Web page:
The next title in the “Classics for the Modern Man” series has finally been released! It’s been a couple of years or thereabouts since the last one in the series was published. “If I had more time, I would have made it shorter” is a saying that has been variously attributed to Cicero, Blaise Pascal, Mark Twain, and Winston Churchill. Suffice it to say, much of the time has been spent making sure that only the best material remained left in and any extraneous matter removed—that, and in addition maintaining a very active professional practice, as well as welcoming a beautiful son into the world.
The book, like the others in the series, gathers together and introduces in one short and readable volume the very best of the Western philosophers—in this case, on the subject of ethics.
What I had come to realize, through a gradual process of research and reflection, is that much of what passes for ethics in the modern world is really a pale, ossified, and ultimately degenerate version of what it had traditionally been conceived to be.
For much of the history of ethical thinking, ethics was considered to be the life lived well in pursuit of virtue. The point was to cultivate a virtuous character—a disposition or habit of virtue.
What ethics was not was merely the imposition of, or submission to, abstract moral laws.
In some ways “Classic Ethics” was a natural progression from the earlier works in the series. But there were two other considerations that inspired me on this occasion.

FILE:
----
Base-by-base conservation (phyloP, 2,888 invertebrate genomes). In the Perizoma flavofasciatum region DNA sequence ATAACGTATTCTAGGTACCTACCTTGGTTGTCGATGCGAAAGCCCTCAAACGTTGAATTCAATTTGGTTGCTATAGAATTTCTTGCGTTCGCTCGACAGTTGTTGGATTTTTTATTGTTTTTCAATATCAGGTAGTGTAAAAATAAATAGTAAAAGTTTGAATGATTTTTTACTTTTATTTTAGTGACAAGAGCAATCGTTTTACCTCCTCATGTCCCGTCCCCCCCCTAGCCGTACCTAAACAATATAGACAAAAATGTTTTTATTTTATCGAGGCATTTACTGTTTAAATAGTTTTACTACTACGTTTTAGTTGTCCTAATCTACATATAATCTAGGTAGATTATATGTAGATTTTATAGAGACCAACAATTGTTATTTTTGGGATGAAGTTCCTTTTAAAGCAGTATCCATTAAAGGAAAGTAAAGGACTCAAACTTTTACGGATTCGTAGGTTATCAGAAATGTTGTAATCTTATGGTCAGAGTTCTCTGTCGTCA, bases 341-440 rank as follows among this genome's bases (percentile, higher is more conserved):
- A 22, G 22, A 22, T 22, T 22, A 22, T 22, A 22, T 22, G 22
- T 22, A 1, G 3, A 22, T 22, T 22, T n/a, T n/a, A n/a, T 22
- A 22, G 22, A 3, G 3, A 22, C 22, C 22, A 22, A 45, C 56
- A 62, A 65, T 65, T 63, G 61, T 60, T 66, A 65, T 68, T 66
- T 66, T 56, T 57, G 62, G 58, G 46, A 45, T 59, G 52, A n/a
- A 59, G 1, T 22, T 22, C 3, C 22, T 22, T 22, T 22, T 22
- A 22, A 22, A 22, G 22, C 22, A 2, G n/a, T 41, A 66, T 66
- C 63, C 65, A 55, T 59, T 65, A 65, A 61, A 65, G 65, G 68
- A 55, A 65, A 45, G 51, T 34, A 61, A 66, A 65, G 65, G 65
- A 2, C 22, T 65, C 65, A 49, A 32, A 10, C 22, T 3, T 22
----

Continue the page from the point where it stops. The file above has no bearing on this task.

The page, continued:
The first was a palpable uptick in politically motivated violence in various societies in both the West and the East in recent years. There was something striking about the conduct of masked groups who took control of the streets during this period: their total moral confidence in the rightness of their respective causes, and their unquestioning belief in the wickedness of those who opposed, or even merely doubted them. The second reason was an equally palpable uptick in censorship—not only in the desire of the authorities to implement it (that much is no great surprise) but in the compliant stance of even the more educated members of the general public. Censorship now has come to be seen as justified providing the targets of such are generally agreed to be wicked or morally deficient in some way.
What is concerning about this is that even a cursory study of history reveals that it is precisely when groups are most convinced of the moral infallibility or superiority of their own kind, and the moral wickedness or deficiency of their opponents, that great wrongdoings are most likely to occur.
“Classic Ethics for the Modern Man” explores the ethical tradition that insists that what we need to be concerned about, as a priority, is our own personal virtue, rather than pointing the finger at the deficiencies of others. This tradition—the tradition of virtue ethics—has been with us all along as a consistent, if neglected, theme within our culture. It is something we need more urgently now than ever. “Classic Ethics” was written so as to make that tradition available to the modern reader—and, as with the other books in the series, as a practical guide to living well.